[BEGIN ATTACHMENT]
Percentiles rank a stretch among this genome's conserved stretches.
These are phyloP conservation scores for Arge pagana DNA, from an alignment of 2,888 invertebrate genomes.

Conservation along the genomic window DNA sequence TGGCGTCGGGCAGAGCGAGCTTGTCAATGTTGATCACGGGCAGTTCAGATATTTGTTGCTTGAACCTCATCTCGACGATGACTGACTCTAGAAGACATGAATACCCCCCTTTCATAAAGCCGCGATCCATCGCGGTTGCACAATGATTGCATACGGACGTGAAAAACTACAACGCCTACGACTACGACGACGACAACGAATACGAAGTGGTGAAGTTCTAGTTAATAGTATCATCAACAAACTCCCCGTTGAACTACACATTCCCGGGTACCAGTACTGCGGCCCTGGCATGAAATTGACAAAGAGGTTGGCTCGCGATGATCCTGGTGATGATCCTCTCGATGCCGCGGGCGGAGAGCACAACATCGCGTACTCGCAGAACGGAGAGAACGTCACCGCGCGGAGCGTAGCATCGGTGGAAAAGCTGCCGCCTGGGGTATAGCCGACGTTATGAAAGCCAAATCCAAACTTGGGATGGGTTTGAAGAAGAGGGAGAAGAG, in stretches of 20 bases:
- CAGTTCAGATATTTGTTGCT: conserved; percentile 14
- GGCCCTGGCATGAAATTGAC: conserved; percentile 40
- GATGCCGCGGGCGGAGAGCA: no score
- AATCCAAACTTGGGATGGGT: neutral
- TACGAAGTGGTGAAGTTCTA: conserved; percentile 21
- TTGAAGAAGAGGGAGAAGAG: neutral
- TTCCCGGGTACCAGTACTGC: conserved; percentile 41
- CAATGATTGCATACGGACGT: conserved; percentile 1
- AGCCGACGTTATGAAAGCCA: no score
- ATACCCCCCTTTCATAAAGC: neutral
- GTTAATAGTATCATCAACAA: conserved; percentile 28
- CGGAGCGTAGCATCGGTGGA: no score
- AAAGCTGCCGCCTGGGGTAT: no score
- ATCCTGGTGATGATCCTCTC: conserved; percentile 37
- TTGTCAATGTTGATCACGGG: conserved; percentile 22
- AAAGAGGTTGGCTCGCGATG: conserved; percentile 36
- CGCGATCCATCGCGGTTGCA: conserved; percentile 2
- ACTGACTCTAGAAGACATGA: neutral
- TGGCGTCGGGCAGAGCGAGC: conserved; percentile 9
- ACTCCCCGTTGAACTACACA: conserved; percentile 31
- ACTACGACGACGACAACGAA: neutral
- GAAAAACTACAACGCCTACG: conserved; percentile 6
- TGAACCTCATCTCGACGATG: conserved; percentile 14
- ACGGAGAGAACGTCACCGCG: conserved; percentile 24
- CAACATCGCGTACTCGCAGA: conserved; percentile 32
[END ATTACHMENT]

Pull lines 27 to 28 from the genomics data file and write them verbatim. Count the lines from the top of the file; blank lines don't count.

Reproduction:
- ACGGAGAGAACGTCACCGCG: conserved; percentile 24
- CAACATCGCGTACTCGCAGA: conserved; percentile 32